As to how this dehumanizing happens, I’ll not spoil the book for you – please read it if you’ve not already! Suffice it to say, Lewis was right. Read more
Many thanks to Barry York, James Faris and Nathan Eshelman – and by extension to Dr. Joel Beeke! – for your heartfelt articles pertaining to the national elections (forgive me if I missed any authors!). Thanks for being willing to step into the virtual minefield of this volatile topic with the courage of your convictions as well as the kindness and humility which demonstrate your sincere love for Christ and desire to serve Him. Thanks for leading by example in ensuring that Gentle Reformation is able to address fiery topics with the fruit of the Spirit.
Now that the election is over, Read more
Are we to be congratulated for being a “post” society? The word “post” has come to take on a subtle, special significance when used as a prefix in the world of sociology, philosophy and therefore theology.
The term is used in a general way to indicate “afterward.” In history, the phrase “post-Reformation Europe” calls to mind a particular set of years and the ideas which have driven and defined it. But in our culture, the term “post” means not merely a chunk of history and the ideas which animate it. We use “post” as both a description of how things are and a prescription of how things should be. It is a comment on the movement of society, but also a self-congratulatory compliment on the particular direction in which we’re heading. Read more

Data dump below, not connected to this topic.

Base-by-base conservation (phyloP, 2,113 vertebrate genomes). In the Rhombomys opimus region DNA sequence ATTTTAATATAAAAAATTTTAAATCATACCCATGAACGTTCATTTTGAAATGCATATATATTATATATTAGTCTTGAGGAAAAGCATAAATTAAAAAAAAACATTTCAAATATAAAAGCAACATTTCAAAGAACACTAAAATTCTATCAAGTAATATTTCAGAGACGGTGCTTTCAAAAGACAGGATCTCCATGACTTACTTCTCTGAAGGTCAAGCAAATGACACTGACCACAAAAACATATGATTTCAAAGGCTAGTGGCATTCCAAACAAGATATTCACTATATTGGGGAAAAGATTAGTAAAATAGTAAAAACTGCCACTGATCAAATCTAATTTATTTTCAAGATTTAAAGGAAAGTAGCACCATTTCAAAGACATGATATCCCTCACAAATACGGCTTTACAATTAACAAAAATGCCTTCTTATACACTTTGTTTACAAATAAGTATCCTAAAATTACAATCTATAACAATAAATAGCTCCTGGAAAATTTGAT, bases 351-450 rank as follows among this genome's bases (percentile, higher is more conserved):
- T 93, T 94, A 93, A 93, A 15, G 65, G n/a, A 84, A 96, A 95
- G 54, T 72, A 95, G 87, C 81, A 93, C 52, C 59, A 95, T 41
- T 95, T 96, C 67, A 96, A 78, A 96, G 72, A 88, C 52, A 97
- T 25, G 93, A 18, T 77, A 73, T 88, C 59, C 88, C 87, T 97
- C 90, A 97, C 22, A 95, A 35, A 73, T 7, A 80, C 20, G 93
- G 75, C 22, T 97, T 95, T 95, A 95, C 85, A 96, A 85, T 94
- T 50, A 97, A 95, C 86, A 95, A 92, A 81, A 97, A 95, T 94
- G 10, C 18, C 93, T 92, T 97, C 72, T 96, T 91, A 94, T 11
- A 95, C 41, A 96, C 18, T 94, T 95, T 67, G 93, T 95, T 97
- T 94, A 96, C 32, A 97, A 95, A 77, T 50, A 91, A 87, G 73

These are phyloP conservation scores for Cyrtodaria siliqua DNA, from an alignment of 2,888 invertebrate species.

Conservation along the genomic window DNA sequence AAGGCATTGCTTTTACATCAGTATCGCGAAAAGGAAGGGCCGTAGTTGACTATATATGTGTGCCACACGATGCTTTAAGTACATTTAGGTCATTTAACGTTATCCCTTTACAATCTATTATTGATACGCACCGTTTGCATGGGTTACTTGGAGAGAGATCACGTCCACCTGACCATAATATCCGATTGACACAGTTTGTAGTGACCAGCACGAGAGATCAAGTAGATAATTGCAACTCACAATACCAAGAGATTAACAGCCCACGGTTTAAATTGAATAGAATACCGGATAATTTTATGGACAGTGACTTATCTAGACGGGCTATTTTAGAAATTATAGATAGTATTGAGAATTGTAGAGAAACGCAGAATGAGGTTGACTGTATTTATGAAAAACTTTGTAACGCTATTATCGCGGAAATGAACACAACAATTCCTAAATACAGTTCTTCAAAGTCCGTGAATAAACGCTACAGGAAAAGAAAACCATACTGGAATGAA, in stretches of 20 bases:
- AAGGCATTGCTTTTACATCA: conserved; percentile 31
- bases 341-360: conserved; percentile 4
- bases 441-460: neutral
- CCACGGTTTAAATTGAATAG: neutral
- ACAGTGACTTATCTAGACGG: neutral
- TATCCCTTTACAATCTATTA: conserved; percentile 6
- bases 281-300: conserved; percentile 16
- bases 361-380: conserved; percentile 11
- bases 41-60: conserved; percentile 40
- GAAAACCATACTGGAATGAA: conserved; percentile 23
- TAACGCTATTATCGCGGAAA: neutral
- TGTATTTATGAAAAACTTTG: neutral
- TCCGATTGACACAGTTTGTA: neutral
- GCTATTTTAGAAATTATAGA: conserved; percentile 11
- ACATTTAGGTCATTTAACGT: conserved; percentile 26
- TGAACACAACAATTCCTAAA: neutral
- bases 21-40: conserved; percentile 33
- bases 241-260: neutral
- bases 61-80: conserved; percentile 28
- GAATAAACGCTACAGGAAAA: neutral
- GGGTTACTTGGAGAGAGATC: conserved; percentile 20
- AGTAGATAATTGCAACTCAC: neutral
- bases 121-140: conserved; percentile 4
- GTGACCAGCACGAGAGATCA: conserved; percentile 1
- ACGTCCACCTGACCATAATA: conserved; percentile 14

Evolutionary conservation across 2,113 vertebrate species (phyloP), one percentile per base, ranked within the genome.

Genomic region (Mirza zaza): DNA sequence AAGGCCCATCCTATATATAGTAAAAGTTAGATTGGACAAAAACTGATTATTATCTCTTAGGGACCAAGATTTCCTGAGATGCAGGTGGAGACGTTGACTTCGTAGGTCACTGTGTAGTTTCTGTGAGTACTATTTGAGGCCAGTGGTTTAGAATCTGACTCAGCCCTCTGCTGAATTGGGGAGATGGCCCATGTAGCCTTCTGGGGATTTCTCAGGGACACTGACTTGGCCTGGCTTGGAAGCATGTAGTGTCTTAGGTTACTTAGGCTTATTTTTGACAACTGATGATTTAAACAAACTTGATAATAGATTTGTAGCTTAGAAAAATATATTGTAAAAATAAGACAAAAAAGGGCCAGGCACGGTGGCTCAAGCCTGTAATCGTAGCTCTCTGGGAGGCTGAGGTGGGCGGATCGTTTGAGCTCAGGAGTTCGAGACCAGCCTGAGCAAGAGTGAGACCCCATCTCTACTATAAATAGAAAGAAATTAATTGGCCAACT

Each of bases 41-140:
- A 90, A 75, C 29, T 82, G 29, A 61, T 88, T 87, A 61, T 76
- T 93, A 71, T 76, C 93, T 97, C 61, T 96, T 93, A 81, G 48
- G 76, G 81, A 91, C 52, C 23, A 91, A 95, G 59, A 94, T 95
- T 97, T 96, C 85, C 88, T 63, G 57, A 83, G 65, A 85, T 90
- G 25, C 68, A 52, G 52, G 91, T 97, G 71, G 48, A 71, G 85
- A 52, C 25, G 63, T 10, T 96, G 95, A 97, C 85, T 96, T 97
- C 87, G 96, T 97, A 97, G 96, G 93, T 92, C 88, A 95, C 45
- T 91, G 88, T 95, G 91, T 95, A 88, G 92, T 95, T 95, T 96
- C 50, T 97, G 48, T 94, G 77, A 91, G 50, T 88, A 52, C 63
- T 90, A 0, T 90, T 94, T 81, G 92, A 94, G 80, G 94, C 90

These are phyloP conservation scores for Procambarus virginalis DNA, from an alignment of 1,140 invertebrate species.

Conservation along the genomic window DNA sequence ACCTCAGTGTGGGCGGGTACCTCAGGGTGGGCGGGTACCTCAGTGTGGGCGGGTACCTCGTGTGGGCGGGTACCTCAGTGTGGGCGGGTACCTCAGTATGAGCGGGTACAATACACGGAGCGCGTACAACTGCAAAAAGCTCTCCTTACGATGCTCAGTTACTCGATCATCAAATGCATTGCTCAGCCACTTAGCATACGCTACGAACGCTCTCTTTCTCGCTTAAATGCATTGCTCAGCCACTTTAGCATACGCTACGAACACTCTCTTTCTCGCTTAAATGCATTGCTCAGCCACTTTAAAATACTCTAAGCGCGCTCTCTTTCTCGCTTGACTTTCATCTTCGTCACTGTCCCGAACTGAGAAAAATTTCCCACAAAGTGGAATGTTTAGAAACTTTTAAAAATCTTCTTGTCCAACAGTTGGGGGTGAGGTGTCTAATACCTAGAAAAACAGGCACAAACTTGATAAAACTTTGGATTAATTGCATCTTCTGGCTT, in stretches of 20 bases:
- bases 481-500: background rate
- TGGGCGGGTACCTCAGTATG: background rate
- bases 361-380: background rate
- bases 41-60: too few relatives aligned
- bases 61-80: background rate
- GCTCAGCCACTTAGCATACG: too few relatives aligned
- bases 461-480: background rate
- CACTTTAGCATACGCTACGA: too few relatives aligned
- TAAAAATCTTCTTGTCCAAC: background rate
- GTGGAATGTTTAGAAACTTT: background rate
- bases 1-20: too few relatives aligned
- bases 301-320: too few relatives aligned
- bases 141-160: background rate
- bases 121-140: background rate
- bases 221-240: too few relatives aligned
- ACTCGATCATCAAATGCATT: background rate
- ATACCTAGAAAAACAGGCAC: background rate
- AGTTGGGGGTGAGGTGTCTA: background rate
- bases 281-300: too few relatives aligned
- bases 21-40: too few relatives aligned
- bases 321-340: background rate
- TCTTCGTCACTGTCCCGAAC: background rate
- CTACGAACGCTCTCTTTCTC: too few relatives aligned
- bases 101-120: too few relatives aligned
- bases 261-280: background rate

This past Monday marked the 39th anniversary of the Supreme Court’s Roe Vs. Wade decision, a decision heralded by many as a codification of our society’s social progress and a landmark stepping stone for more progress. Our culture’s movement in moral / ethical issues is a kind of progress. It’s the kind of progress one makes on a treadmill. There is the feeling but not the reality of forward movement. Read more
With this entry, I’ll begin a series of meditations upon the meaning and application of essential Calvinistic beliefs. I hope these thoughts will encourage all who read and be a particular encouragement to those grappling with Calvinism or wrestling with the claims of Christianity in general. (Note: Sorry for the formatting issues -I’m still learning!)
Calvinists subscribe to what are popularly called the Doctrines of Grace. These are summarized in five headings and planted in the acronym TULIP. This entry will deal with the T: Total Depravity. Read more
An interlude in the blog series on Calvinism – here are wonderful, heart-felt and heart filling words regarding our Savior’s relationship to the Psalms -
“Here the language of the Bible comes to meet the very thoughts of our hearts before these can even clothe themselves in language and we recognize that we could not have expressed them better than the Spirit has expressed them for us . . . Our Lord himself, who had a perfect religious experience and lived and walked with God in absolute adjustment of his thoughts and desires to the Father’s mind and will, our Lord himself found his inner life portrayed in the Psalter and in some of the highest moments of his ministry borrowed from it the language in which his soul spoke to God, thus recognizing that a more perfect language for communion with God cannot be framed.”
- taken from “Songs from the Soul” preached by Geerhardus Vos in 1902. The sermon can be found in Grace and Glory: Sermons Preached in the Chapel of Princeton Theological Seminary, The Banner of Truth Trust,Carlisle,PA: 1994.